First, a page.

Demystifying AI's role in healthcare to reassure new providers – and old pros

Photo: Dr. Michael Donovan

A new study of more than 500 medical students, published in Academic Radiology, found students think emerging technology like AI will reduce job prospects for pathology, diagnostic radiology and anesthesiology.

Not only is this perception untrue, experts say, but it is likely to be dangerous for the global healthcare industry. There already is a severe shortage of pathologists – leading to delayed results and treatments. In fact, a JAMA Open study found in the U.S. the number of pathologists decreased by nearly 18% between 2007 and 2017.

This is why we spoke with Dr. Michael Donovan, co-founder and chief medical officer at PreciseDx, a health IT company that seeks to personalize medicine via artificial intelligence. Donovan seeks to demystify AI in healthcare.

Donovan is vice chair and professor of translational research in the department of pathology at the University of Miami. In addition to a previous academic career at Harvard Medical School and Boston Children’s Hospital, Donovan has more than 20 years of experience in the biotechnology industry, serving in various senior management roles.

Donovan earned his Bachelor of Science degree in Zoology, a Master of Science degree in Endocrinology, and a PhD in Cell and Developmental Biology from Rutgers University. He received his medical degree from the Rutgers New Jersey Medical School.

Q. A new study of medical students found they think emerging technology like AI will reduce job prospects for pathology, diagnostic radiology and anesthesiology. You say this perception is untrue. Why?

A. Emerging technologies such as AI actually present opportunities for both new and established physicians, especially in the service-driven specialties such as pathology, radiology and even anesthesiology, as they will be at the forefront of advanced medicine.

Today, the reflex response most physicians have when they hear words like ‘efficiency’ or ‘decision support tools’ and ‘machine learning’ is that a software package is going to replace what they have been trained to provide. It’s not that much different than robotics on an assembly line or the use of supply chain administrative tools that track and catalog the necessary components to build a smartphone.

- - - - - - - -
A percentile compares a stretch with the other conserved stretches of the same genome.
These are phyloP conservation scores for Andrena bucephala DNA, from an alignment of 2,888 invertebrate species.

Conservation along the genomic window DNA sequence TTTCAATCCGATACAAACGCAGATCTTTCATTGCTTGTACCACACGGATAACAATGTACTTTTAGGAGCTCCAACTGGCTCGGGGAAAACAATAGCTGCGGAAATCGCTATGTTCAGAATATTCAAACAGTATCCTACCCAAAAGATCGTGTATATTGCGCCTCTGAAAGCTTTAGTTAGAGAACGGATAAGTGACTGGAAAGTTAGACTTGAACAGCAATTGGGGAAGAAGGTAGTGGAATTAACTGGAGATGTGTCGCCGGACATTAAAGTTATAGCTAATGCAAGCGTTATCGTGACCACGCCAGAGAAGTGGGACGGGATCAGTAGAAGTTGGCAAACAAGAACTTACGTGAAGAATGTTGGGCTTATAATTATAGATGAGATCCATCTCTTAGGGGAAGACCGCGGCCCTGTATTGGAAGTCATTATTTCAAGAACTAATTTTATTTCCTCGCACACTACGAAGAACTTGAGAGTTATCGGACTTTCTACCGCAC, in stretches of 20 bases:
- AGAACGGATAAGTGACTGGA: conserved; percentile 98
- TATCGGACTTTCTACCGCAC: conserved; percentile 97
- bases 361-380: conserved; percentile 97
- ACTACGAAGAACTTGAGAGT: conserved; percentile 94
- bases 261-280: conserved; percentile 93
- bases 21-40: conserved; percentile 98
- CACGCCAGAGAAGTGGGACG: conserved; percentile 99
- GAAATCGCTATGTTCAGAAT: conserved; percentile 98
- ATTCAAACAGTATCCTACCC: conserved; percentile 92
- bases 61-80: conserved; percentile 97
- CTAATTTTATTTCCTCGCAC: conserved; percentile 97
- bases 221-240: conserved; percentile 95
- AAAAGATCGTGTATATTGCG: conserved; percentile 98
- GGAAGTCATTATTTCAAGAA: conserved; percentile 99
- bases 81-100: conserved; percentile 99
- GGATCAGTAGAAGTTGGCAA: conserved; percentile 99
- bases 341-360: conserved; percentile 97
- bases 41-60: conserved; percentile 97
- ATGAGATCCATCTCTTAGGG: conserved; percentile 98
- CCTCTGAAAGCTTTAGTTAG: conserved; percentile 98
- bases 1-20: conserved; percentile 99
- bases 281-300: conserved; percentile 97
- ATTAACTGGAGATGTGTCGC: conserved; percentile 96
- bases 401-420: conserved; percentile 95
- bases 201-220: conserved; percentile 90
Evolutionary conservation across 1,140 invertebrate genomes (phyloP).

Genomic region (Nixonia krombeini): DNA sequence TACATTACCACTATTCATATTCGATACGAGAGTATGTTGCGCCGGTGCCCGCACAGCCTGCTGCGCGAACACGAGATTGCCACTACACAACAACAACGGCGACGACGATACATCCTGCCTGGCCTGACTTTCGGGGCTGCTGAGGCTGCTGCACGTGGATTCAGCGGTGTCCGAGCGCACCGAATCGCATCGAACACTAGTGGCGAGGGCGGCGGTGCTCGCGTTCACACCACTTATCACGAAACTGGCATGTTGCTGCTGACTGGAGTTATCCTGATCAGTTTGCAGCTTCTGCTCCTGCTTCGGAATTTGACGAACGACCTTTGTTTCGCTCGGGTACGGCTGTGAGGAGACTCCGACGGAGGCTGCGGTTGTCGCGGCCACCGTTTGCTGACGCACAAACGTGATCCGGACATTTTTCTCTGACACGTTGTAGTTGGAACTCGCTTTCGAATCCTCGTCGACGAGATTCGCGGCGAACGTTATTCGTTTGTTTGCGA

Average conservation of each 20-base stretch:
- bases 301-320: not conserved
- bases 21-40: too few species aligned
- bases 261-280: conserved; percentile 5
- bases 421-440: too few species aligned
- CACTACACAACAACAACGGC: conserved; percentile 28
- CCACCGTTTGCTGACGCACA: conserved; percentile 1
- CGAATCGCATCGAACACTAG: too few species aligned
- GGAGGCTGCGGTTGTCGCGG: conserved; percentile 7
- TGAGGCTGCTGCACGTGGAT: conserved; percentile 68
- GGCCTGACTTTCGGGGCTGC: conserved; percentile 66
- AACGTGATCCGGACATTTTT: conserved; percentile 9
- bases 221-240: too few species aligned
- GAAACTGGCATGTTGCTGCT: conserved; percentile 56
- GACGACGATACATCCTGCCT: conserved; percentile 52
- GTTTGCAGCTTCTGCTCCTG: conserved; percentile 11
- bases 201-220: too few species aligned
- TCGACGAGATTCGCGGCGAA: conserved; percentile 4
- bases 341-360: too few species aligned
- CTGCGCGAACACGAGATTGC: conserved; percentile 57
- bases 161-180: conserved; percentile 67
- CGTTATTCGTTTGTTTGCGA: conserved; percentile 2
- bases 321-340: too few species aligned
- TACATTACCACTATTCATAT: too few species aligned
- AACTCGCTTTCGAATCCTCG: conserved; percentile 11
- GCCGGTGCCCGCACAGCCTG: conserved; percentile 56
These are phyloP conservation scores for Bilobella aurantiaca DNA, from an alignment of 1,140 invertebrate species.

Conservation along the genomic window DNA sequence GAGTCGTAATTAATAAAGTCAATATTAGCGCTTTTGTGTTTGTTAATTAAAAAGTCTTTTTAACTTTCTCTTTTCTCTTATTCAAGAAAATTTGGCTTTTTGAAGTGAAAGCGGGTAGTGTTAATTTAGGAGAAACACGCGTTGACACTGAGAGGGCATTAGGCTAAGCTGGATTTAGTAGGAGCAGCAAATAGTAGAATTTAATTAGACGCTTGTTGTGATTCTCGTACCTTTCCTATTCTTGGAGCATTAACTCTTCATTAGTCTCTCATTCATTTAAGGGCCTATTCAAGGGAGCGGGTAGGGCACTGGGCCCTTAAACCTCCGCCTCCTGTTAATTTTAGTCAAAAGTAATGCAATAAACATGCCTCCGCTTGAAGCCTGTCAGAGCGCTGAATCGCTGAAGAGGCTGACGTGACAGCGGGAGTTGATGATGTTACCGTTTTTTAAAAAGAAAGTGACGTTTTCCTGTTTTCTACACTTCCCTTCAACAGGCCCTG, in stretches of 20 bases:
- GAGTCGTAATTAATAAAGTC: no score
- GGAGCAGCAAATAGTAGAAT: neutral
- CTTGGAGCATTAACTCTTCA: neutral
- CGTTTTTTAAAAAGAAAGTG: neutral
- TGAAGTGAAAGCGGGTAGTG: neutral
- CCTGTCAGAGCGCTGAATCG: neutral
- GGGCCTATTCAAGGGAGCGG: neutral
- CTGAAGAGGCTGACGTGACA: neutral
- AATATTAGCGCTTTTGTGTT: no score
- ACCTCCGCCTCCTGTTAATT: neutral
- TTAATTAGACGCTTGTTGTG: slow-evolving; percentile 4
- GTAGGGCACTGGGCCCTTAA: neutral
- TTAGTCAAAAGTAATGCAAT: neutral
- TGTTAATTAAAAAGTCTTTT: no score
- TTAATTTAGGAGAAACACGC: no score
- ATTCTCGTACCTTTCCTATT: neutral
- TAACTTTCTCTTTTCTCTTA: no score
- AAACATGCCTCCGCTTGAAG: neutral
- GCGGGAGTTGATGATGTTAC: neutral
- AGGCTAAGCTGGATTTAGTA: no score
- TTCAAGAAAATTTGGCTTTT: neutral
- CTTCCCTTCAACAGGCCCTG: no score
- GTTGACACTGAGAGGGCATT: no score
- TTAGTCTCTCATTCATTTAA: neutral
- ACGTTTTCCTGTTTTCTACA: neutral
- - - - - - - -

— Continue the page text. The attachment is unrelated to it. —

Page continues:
So, the perception is very true; however, the reality is quite different. The introduction of AI and machine learning in radiology is probably the best example of the immediate benefits, not only for the radiologist but also the patient.

Oftentimes what is forgotten is availability of a tool that can help focus the attention of radiologists to a specific anatomic site or lesion in an image, providing a measure of accuracy that the human is not able to provide reliably and consistently, without fatigue and error.

The immediate and long-term benefits include advancing a diagnosis to drive management decisions, while also improving the diagnostic skills of the radiologist. This scenario also is true for pathology where digitization is beginning to slowly take hold of the entire field and although behind radiology, has proven advantageous on many fronts.

Machine learning image analysis devices that can highlight ‘hotspots’ in images of tissues or cytology specimens for further evaluation while also mitigating some of the risk of missing a significant process are critical when case load and volume of slides becomes insurmountable. In both settings, physicians become better diagnosticians while staying current and ahead in a field that is rapidly changing.

The role of AI and machine learning in anesthesiology is comparable but with different streams of data where the radiologist and pathologist use patient-provided parameters to understand an underlying disease, their primary focus is the image in front of them.

For the anesthesiologist, there is a more concerted assimilation of clinical and laboratory values for a defined and immediate clinical need of appropriate pain management and an uneventful surgery without complications either during or after the procedure.

The novel development of improved medications combined with the patient’s comorbidities and current physiologic state, while avoiding contraindications, requires real-time advanced data analytics, which is beyond the scope of most practitioners. Machine learning and AI in this setting is directed at ensuring patient management, and mitigating risk while in parallel advancing the skills and knowledge of the anesthesiologist.